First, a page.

Retail giant Wal-Mart saw a modest 2.9 percent increase in its stock price for the year, while it’s competitor, Target, dropped 12.4 percent in 2007.
Wal-Mart may be in the middle of one of the largest turnarounds in retail history, achieving a stronger-than-expected holiday season, according to Johnson. “Unlike the continued decline at Macy’s and Sears, Wal-Mart appears to be in a remarkable turnaround,” Johnson said. “Although unnoticed by the Street — and with apparel and home still a work-in-progress — Wal-Mart has undergone a true transformation over the past year, from top to bottom.”
Target, meanwhile, appears to have hit a bump over the holiday season. Target lowered its December sales forecast to the range of down 1 percent to up 1 percent after experiencing lower-than-expected traffic. Management originally expected same-store sales of between 3 and 5 percent.
Of the declining stocks in the retail sector, Coldwater Creek showed the steepest fall with a 72.7 percent drop to $6.69 from $24.52. Merchandise misses and a change in its executive ranks over the past year likely pushed away investors.
Still, other Baby Boomer and misses’ retailers experienced heavy declines, with Talbots falling more than 50 percent for the year and Chico’s FAS dropping more than 56 percent.
Analysts are watching Talbots closely this year as the company goes through a repositioning effort under the leadership of its new ceo and president, Trudy F. Sullivan.
In the department store sector, the accumulative fall in share price for 2007 was startling. J.C. Penney, Sears Holdings Corp., Kohl’s and Macy’s fell 43.1, 39.2, 33.1 and 32.2 percent, respectively.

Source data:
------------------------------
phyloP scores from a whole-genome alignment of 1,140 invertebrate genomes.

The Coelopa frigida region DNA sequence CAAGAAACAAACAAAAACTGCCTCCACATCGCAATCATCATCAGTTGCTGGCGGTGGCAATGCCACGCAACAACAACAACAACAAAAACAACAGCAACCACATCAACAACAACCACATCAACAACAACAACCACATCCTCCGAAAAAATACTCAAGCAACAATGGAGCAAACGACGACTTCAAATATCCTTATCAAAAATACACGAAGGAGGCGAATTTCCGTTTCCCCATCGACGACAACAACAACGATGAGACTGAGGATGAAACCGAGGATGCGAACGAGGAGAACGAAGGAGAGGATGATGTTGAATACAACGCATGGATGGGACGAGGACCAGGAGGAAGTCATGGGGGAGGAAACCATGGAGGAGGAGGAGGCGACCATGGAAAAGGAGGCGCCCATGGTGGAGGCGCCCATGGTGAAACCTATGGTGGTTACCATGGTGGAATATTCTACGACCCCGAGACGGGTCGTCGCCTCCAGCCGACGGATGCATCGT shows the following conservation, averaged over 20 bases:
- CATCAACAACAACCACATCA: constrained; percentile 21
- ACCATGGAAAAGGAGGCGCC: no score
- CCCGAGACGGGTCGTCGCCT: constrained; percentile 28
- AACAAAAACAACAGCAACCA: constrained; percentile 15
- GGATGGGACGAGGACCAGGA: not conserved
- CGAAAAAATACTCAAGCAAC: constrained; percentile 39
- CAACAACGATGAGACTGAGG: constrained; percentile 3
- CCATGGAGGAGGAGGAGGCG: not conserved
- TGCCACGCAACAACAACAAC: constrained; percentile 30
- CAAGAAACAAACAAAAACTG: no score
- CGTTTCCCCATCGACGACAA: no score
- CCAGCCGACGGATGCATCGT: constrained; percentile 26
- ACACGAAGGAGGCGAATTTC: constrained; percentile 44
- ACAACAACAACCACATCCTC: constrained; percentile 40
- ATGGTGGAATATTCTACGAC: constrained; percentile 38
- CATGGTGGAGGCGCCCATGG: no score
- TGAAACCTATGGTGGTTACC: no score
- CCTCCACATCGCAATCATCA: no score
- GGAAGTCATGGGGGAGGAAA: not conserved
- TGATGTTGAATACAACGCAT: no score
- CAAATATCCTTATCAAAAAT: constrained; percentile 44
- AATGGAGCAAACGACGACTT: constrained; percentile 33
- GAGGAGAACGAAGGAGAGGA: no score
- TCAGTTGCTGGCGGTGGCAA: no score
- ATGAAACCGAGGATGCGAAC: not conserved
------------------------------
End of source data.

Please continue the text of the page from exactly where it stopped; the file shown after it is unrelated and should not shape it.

Weighing the sector down were concerns in the fourth quarter of a retail spending slowdown, sagging consumer confidence and a retreat of the aspirational shopper.
|2007 STOCK PERFORMANCE
(in the retail, apparel, beauty, footwear and related sectors)
|RANK||COMPANY||CLOSE ON 12/29/06||CLOSE ON 12/31/07||AMOUNT CHANGE||PERCENT CHANGE|
|9.||Cost U Less||8.05||11.73||3.68||45.71|
|23.||Tiffany & Co.||39.24||46.03||6.79||17.30|
|26.||Abercrombie & Fitch||69.63||79.97||10.34||14.85|
|39.||National Retail Prop.||22.95||23.38||0.43||1.87|
|48.||Jos. A Bank||29.35||28.45||-0.90||-3.07|
|50.||Tanger Factory Out.||39.08||37.71||-1.37||-3.51|
|71.||Birks & Mayors||7.19||5.95||-1.24||-17.25|
|78.||Polo Ralph Lauren||77.66||61.79||-15.87||-20.44|
|99.||Helen of Troy||24.26||17.14||-7.12||-29.35|
|106.||American Eagle Outfitters||31.21||20.77||-10.44||-33.45|
|114.||Christopher & Banks||18.66||11.45||-7.21||-38.64|
|118.||Alpha Pro Tech||2.80||1.68||-1.12||-40.00|
|SOURCE: Compiled by Data Network, Huntington, N.Y. Note: Information and data herein is believed to be accurate but is not guaranteed. Data Network shall not be liable for any inaccuracies. Stocks tracked by WWD and compiled by Data Network include issues in the retail, apparel, footwear and related sectors.|